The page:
Adult fear: A critical analysis of “Rosemary’s Baby” (1968)

June 28 is an important day for horror fans: It’s the birthday of Adrian Woodhouse, the titular baby of Rosemary in Ira Levin’s classic psychological thriller novel and Roman Polanski’s subsequent cinematic adaptation. Polanski’s “Rosemary” is an interesting feat because it is one of the most faithful adaptations ever filmed–unsurprisingly, it was Levin’s favorite adaptation of one of his works.

Part of what made “Rosemary” such a success, and an enduring horror classic, is the depths of its psychology. In the modern social world, adults are supposed to be capable, responsible and independent. “Rosemary,” particularly the film, peels away the layers of the apparent capability of adulthood and exploits the child within.

Horror is often thought of as a childish genre–fears of the dark, spirits and , in the modern world, are not considered “adult.” But “Rosemary” is about unsettling juxtapositions. Horror often takes place at night in a distant woods or isolated suburb; “Rosemary” takes place in place in broad daylight, and it buries its horror in the heart of the city, and not just any city but New York City.

The juxtaposition goes further. A cult of megalomaniacal Satanists is made up of eccentric old people in a crumbling brownstone. The horror–the “childish” element–intrudes upon the modern world–the “adult. In “Rosemary,” horror does not happen somewhere over there; it happens right in the audience’s modern midst.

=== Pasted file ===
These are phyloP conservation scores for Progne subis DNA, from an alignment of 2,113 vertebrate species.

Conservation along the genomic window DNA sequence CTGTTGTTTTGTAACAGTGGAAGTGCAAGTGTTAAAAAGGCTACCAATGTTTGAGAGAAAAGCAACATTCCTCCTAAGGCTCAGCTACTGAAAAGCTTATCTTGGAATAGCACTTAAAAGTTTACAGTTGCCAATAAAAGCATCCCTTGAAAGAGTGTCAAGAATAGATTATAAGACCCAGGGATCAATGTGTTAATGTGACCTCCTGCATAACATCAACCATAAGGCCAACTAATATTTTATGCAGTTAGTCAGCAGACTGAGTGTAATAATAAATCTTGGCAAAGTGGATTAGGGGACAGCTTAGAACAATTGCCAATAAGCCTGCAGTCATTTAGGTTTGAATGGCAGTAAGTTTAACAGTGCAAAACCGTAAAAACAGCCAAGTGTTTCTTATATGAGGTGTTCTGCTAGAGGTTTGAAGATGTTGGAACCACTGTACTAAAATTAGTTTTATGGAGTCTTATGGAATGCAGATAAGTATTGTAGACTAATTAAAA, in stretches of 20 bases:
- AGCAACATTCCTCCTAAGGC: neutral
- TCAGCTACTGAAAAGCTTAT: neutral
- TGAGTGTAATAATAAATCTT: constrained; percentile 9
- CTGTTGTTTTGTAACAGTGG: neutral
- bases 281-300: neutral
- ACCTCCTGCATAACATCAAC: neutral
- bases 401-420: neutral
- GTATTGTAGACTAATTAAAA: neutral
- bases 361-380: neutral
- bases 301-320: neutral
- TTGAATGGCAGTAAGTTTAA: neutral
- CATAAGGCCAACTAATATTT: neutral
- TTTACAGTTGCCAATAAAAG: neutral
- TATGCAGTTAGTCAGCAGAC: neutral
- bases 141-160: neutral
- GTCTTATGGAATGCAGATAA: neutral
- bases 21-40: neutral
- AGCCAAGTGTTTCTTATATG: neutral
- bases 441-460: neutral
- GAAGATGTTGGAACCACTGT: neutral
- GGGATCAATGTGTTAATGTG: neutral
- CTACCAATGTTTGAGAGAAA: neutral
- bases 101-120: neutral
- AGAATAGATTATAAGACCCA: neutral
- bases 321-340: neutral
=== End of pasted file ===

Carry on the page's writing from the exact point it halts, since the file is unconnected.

Levin had a gift for describing people at their most vulnerable: away from home in “A Kiss Before Dying,” moving to an unfamiliar suburb in “The Stepford Wives” and pregnant for the first time in “Rosemary’s Baby.” In the novel, Rosemary is separated from her parents because she married a non-Catholic. She communicates only with her sister via the phone when the sister tells her she had a premonition of danger for her, a premonition that Rosemary ignores.

In the film, this is exaggerated even further. Rosemary (Mia Farrow) never interacts with her family, and she barely even mentions them. Instead, Rosemary relies almost entirely on her husband Guy (John Cassavetes) for psychological support. Modern audiences are sometimes frustrated with Rosemary’s helplessness, but it should be understood to be childishness, like a child’s unwavering faith and reliance on a bad parent.

Rosemary is often dressed in comically childish outfits, like an oversized red velvet outfit that resembles a child’s Christmas pajamas that she wears before the surreal rape scene. On her increasingly pregnant yet still spindly body, the outfits hang like adult clothes on a little girl, giving her an unnervingly Lolita look. This is compounded later in the film by her short hair, which makes her look youthful and androgynous, like a child’s doll.

Polanski was very careful with his camera. He used a tripod for all but a couple of shots–even the first scene, a continuous shot of the new apartment, is rendered cinematically smooth. Doing so saves the shock value of the realism that handheld shots are meant to evoke.

One of the most shocking is a shot of Rosemary jaywalking across the street, cars slamming on their brakes and honking as she keeps her head down. The reactions of the cars are not scripted. Polanski told Farrow to cross the street impromptu and not to worry–no driver would hit a pregnant lady in New York. The result is a moment that codifies “Rosemary’s” most frightening juxtapositions: a nightmarish situation in a daylit city, a childish mistake made in the all too adult world.

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